His debut record, 1998’s South of Town, made my list of five great debut records. This is definitely a situation where you can start from the beginning and work forward as Carroll came out of the gates in stride on this release.

His second release came two years later and contains some my favorite Carroll songs ever. Lookin’ Out the Screen Door was produced by Lloyd Maines who worked on Carroll’s first three studio efforts and his first live album. Among the highlights on this record are “Race Car Joe”, which Slaid Cleaves later covered on his album, Unsung, “Errol’s Song”, the story of a hunting partner of Carroll’s father who Adam looked up to all of his life, and “Karaoke Cowboy”, which tells of a failed Nashville singer living a different life of fame as a the karaoke DJ in a small town. My personal favorite on the album is Carroll’s ode to unchanging love, “Blondie and Dagwood”. One other song that is a favorite of other artists to cover and fans to hear is “Girl With the Dirty Hair” which was the first tune of Carroll’s I personally heard.


The next studio album that I want to touch on is Old Town Rock n Roll. Recorded in Mark Jungers garage with the help of Jungers and Canadian musician, Scott Nolan this album found Carroll captured in his relaxed finest. The looseness of this record allows the quirks of Carroll’s vocals shine through the perfectly written lyrics. While Maines always seemed to find a way to present Carroll’s work in a great light this record doesn’t try to mask the scars and marks on the songs and it really is a breath of fresh air.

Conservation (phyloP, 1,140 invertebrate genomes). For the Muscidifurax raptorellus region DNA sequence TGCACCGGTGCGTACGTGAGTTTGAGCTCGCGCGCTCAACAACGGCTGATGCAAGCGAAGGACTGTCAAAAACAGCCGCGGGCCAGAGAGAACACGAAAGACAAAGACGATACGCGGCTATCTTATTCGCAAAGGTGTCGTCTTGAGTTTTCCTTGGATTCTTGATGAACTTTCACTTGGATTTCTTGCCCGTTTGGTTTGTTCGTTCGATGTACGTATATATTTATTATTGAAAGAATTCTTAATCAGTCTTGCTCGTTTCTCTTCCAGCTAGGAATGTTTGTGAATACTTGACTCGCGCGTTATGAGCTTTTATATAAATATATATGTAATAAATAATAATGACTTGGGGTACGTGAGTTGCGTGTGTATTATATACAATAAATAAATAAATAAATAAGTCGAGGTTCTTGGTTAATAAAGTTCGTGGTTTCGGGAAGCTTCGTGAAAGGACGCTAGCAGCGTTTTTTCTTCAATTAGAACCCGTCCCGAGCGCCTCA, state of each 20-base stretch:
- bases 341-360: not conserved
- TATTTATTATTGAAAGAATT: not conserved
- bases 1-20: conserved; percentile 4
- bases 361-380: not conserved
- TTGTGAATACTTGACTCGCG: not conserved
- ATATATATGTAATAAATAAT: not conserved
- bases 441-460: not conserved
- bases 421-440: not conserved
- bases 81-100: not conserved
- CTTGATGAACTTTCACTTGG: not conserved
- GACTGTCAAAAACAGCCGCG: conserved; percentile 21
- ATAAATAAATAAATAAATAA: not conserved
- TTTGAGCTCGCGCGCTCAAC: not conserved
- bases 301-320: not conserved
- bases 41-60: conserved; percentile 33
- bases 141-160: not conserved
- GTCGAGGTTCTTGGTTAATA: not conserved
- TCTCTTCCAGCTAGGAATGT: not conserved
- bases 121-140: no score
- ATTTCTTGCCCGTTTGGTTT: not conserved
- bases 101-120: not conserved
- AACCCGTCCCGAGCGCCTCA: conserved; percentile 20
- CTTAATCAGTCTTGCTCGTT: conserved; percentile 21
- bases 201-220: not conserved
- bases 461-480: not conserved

The standouts are “Oklahoma Gypsy Shuffler”, “Hi-Fi Love, and “Highway Prayer” all songs that make you feel good sometimes smiling and sometimes just nodding your head in agreement. To close the album is a song that makes all older guitar players grin, “Porter Wagoner (AKA the Silvertone Song)”, tells of the gap between generations and the nostalgia that comes from a cheap guitar signed by a legend.


This article would be a failure if I did not mention how much I love both of Carroll’s live albums. Live at Cheatham Street Warehouse was released in 2002 and hits almost all the best songs from the first two records along with some great stories and a few previously unreleased songs. The story and version of “Errol’s Song” on this alone is worth the price of the album.


In 2010 Carroll released the second live album, Live at Flipnotics. This time Carroll was joined by Scrappy Jud Newcomb on lead guitar and the songs span his entire career, including live versions of “Oklhoma Gypsy Shuffler”, “Home Again”, “The Girl With the Dirty Hair” and “Billy Gibbons’ Beard”, which appeared on he and Michael O’ Connor’s ablum, Hard Times.


Speaking of Hard Times, it may well be my favorite record released in 2010 and if not it is damn close. An album with a theme of Gulf Coast losers it really is a great collaborations. Carroll and O’Connor take turns singing the lead parts on the songs, and co-wrote most of the material on the record. “Billy Gibbons’ Beard” is my favorite song that Carroll sings on it. It is sad and funny all at the same time, which is a common thread on the album. The other Carroll standout is the title track which is kind of self-explanatory.


Overall Carroll’s career is already amazing and shows no signs of slowing down. I would really suggest buying everything in his catalog because there is not a bad one among them. Also do yourself a favor and go see this guy live if he ever comes near you.